CHICAGO -- Johnson Controls Inc., the fourth-largest U.S. auto parts maker, on Wednesday said quarterly earnings rose mainly on increased new automobile-interiors business for a variety of automakers.
Shares of the company fell slightly Wednesday after setting an all-time high a week ago.
Johnson Controls reported fiscal first-quarter net income of $164.5 million, or 86 cents per share, up from $140.4 million, or 74 cents per share, a year earlier.
The results beat analysts' consensus estimate for earnings of 85 cents per share, according to Reuters Research, a unit of Reuters Group Plc.
"However, there was a lot of noise in the numbers and the fact that revenue grew much faster than earnings per share may be disappointing to some investors," J.P. Morgan analyst David Bradley said in a note.
Revenue rose to $6.4 billion from $5.2 billion. Foreign currency translation added about $420 million to sales in the latest quarter, the company said.
Automotive group sales rose 26 percent to $4.98 billion in the quarter because of higher shipments of interior systems and batteries in North America and Europe.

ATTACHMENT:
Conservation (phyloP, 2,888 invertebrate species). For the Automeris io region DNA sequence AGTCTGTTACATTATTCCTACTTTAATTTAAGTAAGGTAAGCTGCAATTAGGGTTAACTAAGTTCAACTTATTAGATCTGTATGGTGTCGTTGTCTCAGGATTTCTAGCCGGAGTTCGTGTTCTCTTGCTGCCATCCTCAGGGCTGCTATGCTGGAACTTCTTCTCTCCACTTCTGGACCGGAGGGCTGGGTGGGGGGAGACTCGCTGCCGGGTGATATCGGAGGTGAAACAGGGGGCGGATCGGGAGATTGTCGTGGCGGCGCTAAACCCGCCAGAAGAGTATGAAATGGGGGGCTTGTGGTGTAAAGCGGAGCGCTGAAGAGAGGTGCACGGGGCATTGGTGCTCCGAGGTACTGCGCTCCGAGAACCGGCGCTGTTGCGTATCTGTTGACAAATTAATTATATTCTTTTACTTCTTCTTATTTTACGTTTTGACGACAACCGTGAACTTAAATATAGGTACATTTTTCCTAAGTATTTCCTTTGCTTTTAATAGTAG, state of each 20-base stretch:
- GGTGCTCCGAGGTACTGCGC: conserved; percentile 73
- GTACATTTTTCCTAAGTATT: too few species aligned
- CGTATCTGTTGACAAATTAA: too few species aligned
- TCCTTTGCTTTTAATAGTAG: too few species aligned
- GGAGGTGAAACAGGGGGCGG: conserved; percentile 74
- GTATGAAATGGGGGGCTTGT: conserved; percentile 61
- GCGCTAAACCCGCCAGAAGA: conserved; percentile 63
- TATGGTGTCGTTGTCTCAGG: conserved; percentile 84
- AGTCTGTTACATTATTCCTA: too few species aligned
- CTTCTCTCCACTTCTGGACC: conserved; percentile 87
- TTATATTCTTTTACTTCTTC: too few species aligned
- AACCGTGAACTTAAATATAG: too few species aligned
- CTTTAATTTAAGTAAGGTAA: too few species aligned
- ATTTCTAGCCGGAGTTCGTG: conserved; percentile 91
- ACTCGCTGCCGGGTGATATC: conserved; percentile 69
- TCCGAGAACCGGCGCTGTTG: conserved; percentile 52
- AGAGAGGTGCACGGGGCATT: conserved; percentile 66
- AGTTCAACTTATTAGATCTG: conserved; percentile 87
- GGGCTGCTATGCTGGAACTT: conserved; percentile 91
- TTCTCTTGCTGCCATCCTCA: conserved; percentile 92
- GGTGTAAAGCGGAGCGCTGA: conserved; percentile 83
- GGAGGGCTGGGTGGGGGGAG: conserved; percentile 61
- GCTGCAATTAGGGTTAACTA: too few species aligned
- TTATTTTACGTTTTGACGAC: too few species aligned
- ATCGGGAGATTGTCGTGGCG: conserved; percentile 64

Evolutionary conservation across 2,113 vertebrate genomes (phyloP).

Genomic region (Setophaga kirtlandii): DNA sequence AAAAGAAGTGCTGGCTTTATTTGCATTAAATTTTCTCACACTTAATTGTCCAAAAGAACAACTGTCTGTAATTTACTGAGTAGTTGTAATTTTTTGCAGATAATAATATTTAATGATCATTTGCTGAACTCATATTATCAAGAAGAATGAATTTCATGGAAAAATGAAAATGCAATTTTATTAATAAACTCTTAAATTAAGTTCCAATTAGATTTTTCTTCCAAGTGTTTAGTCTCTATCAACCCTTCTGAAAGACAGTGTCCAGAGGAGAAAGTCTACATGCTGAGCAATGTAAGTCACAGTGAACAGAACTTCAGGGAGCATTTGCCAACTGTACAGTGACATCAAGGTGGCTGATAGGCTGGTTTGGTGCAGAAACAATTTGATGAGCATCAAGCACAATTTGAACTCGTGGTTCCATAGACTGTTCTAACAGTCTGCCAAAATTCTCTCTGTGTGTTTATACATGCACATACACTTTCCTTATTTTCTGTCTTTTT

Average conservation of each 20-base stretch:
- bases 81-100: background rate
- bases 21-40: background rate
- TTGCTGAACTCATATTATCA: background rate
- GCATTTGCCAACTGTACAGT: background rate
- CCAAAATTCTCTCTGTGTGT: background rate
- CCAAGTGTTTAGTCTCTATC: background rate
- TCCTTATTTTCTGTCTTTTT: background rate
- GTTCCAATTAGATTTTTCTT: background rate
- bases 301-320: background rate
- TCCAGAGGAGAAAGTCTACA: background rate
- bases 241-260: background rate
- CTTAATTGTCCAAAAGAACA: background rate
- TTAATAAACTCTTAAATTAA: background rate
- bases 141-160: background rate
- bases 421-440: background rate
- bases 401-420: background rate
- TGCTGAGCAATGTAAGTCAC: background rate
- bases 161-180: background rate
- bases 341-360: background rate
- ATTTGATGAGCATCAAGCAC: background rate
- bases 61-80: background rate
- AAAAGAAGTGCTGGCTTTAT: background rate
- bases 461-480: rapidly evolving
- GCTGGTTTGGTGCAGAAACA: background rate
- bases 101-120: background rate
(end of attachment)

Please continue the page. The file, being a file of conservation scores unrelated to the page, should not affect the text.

Environmental controls sales rose 13 percent to $1.4 billion in the quarter, Johnson Controls said. Operating income for the unit rose 5 percent as higher income in North America more than offset a decline in income from Europe and Asia, it said.
The company stood by its previous forecast for double-digit earnings-per-share growth in fiscal 2004. It said it expects full-year sales to increase by 13 percent to 15 percent, raising prior estimates based on the strength of the euro.
The Milwaukee-based company said it expects fiscal 2004 automotive operating margins to be flat to slightly lower, and controls group operating margins to be slightly lower, based on the stronger euro and stock-based employee compensation.
Johnson Controls said it expects vehicle production in the major geographic markets that it serves to be flat to slightly higher for the rest of the fiscal year.
The overall outlook for commercial building environmental controls is mixed, with new construction weak overall but some sectors providing opportunities, it said.